FOR IMMEDIATE RELEASE AT 8:30 A.M. EDT, TUESDAY, JUNE 4, 2013
CB 13-97
BEA 13-23
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                                     U.S. Census Bureau
                              U.S. Bureau of Economic Analysis
                                            NEWS
                     U.S. Department of Commerce * Washington, DC 20230
                       U.S. INTERNATIONAL TRADE IN GOODS AND SERVICES
                                         April 2013

Goods and Services

The U.S. Census Bureau and the U.S. Bureau of Economic Analysis, through the Department of
Commerce, announced today that total April exports of $187.4 billion and imports of $227.7
billion resulted in a goods and services deficit of $40.3 billion, up from $37.1 billion in
March, revised. April exports were $2.2 billion more than March exports of $185.2 billion.
April imports were $5.4 billion more than March imports of $222.3 billion.

In April, the goods deficit increased $3.2 billion from March to $58.6 billion, and the
services surplus increased $0.1 billion from March to $18.3 billion. Exports of goods increased
$1.8 billion to $131.1 billion, and imports of goods increased $5.0 billion to $189.7 billion.
Exports of services increased $0.4 billion to $56.3 billion, and imports of services increased
$0.3 billion to $38.0 billion.

The goods and services deficit decreased $6.3 billion from April 2012 to April 2013. Exports
were up $3.1 billion, or 1.7 percent, and imports were down $3.2 billion, or 1.4 percent.

Goods (Census Basis)

The March to April increase in exports of goods reflected increases in consumer goods ($2.0
billion); capital goods ($0.9 billion); and automotive vehicles, parts, and engines ($0.6
billion).  Decreases occurred in industrial supplies and materials ($0.9 billion); other goods
($0.5 billion); and foods, feeds, and beverages ($0.3 billion).

The March to April increase in imports of goods reflected increases in consumer goods ($3.0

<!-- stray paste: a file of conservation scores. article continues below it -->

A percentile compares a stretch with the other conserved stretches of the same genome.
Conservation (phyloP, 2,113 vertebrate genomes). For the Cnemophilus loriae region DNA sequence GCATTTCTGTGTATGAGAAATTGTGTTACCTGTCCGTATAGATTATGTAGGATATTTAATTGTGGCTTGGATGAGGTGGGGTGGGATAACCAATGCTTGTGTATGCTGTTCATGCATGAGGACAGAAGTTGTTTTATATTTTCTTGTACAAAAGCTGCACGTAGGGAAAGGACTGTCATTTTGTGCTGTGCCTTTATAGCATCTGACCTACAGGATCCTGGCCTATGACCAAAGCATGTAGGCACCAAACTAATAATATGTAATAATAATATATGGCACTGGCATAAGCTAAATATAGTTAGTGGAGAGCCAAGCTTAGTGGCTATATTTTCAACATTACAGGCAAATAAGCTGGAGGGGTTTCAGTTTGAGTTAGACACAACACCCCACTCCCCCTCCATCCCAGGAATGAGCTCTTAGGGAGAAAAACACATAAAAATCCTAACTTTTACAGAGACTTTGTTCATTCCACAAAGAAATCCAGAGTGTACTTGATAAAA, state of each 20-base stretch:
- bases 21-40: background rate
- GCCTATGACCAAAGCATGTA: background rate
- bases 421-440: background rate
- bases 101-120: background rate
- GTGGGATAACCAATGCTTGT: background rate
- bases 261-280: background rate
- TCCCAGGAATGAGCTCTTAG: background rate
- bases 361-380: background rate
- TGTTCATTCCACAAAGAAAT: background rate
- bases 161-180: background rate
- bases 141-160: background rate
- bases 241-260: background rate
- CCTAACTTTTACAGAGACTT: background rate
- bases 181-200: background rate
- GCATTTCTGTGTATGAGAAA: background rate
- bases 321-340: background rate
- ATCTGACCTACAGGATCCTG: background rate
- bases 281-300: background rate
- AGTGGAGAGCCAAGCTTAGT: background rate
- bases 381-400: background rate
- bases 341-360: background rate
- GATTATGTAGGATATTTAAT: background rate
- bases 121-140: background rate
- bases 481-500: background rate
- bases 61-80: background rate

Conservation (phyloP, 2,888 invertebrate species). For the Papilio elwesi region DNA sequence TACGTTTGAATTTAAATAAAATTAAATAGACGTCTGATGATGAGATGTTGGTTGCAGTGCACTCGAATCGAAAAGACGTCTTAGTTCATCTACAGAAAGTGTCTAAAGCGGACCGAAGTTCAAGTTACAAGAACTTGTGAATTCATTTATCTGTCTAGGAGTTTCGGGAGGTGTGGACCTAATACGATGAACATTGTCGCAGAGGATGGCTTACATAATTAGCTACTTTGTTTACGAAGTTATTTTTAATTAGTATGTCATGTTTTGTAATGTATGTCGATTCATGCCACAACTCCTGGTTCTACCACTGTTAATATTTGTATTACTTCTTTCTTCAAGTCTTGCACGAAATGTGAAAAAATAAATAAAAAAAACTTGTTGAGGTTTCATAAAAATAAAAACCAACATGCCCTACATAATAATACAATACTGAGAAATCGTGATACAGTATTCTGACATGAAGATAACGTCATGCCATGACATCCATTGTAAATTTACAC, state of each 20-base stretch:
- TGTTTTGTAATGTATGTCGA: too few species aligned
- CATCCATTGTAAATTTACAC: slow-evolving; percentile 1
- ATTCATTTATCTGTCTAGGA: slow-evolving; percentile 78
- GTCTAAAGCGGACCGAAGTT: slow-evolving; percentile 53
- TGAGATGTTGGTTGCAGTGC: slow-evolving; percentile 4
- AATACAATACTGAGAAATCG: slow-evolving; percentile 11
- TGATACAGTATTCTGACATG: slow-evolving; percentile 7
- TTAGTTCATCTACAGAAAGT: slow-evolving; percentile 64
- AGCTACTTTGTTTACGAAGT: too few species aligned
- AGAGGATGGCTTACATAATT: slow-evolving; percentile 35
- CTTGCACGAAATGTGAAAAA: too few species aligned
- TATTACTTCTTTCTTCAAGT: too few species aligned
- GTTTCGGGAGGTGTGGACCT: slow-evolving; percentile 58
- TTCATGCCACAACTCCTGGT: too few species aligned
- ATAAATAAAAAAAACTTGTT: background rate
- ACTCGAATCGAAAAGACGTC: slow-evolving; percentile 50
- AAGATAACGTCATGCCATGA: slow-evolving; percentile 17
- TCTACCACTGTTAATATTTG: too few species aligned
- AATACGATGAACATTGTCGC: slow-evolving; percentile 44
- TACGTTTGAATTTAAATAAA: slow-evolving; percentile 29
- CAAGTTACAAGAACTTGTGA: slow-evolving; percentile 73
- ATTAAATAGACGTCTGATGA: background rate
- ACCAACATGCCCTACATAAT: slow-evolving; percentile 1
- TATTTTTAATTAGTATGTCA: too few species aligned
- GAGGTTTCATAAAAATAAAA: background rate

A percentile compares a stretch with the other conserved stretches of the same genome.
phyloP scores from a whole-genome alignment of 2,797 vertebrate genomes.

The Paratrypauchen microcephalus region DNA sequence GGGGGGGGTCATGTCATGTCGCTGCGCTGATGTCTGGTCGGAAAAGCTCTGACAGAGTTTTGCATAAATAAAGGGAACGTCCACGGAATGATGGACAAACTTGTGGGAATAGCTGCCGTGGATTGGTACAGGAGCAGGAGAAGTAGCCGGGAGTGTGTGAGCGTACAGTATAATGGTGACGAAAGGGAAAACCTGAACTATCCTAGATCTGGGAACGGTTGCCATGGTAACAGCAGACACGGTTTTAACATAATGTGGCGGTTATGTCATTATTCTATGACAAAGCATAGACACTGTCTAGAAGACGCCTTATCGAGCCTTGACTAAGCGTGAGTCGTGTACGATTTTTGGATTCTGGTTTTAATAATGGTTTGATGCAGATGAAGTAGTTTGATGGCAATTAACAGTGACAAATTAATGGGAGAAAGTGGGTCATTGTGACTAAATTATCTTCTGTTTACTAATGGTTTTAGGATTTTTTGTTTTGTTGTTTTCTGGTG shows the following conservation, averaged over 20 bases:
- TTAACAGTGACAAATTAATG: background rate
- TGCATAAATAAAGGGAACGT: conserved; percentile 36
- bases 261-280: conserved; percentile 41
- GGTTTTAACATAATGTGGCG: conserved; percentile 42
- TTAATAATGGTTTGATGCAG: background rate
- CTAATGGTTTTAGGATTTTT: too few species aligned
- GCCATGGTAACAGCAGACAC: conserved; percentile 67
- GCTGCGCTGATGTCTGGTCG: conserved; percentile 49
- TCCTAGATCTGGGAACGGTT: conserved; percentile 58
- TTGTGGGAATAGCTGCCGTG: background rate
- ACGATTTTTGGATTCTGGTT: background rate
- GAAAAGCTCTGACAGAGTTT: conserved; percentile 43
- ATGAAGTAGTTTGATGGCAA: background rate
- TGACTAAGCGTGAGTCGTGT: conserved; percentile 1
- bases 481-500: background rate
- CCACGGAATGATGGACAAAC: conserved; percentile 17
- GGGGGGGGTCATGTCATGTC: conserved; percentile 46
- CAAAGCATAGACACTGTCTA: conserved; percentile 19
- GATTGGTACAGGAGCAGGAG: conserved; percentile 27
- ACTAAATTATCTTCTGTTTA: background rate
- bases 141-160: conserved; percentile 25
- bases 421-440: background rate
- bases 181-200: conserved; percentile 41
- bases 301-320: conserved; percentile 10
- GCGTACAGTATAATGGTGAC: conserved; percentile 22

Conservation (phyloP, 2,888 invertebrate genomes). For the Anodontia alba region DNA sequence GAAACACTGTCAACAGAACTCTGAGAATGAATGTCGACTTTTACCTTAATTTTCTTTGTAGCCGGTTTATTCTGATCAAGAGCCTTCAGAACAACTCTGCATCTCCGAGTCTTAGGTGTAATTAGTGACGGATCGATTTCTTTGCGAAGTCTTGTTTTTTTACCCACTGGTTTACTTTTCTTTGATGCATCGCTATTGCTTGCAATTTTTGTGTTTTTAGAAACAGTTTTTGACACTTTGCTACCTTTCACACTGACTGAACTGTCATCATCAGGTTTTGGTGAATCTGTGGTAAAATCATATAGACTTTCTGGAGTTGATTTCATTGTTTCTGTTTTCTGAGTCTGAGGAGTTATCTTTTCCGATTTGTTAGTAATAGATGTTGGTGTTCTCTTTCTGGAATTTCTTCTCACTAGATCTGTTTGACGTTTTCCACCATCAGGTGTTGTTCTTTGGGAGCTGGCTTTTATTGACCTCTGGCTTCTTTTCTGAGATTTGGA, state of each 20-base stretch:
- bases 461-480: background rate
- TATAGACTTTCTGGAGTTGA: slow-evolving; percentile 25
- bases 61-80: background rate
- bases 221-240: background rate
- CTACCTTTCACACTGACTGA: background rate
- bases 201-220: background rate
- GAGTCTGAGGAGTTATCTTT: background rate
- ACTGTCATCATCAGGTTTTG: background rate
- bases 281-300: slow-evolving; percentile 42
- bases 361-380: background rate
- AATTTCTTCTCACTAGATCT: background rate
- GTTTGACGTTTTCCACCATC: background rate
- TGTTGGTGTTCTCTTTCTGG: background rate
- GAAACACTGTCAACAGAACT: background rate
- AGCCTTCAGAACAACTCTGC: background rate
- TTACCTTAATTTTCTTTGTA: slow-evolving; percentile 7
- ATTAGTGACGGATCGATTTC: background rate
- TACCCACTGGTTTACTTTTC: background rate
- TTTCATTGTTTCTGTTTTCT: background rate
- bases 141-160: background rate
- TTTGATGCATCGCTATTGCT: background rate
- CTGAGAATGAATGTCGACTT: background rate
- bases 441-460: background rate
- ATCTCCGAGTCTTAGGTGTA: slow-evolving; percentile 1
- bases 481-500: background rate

billion); automotive vehicles, parts, and engines ($1.3 billion); capital goods ($1.0 billion);
and other goods ($0.2 billion).   Decreases occurred in industrial supplies and materials ($0.3
billion) and foods, feeds, and beverages ($0.1 billion).

The April 2012 to April 2013 increase in exports of goods reflected increases in consumer goods
($1.7 billion); automotive vehicles, parts, and engines ($0.6 billion); capital goods ($0.5
billion); and other goods ($0.3 billion).  Decreases occurred in industrial supplies and
materials ($1.2 billion) and foods, feeds, and beverages ($0.6 billion).

The April 2012 to April 2013 decrease in imports of goods reflected decreases in industrial
supplies and materials ($7.6 billion) and capital goods ($0.3 billion).  Increases occurred in
automotive vehicles, parts, and engines ($1.3 billion); consumer goods ($1.3 billion); other
goods ($0.8 billion); and foods, feeds, and beverages ($0.3 billion).

Services

Exports of services increased $0.4 billion from March to April.  The increase was more than
accounted for by increases in other private services ($0.2 billion), which includes items such
as business, professional, and technical services, insurance services, and financial services,
in travel ($0.1 billion), and in other transportation ($0.1 billion), which includes freight
and port services.  A decrease in passenger fares ($0.1 billion) partly offset these increases.
Changes in the other categories of services exports were relatively small.

Imports of services increased $0.3 billion from March to April.  The increase was mostly
accounted for by increases in other transportation ($0.2 billion) and in travel ($0.1 billion).
Changes in the other categories of services imports were relatively small.

The April 2012 to April 2013 increase in exports of services was $2.3 billion or 4.3 percent.
The largest increases were in other private services ($1.0 billion) and in travel ($0.8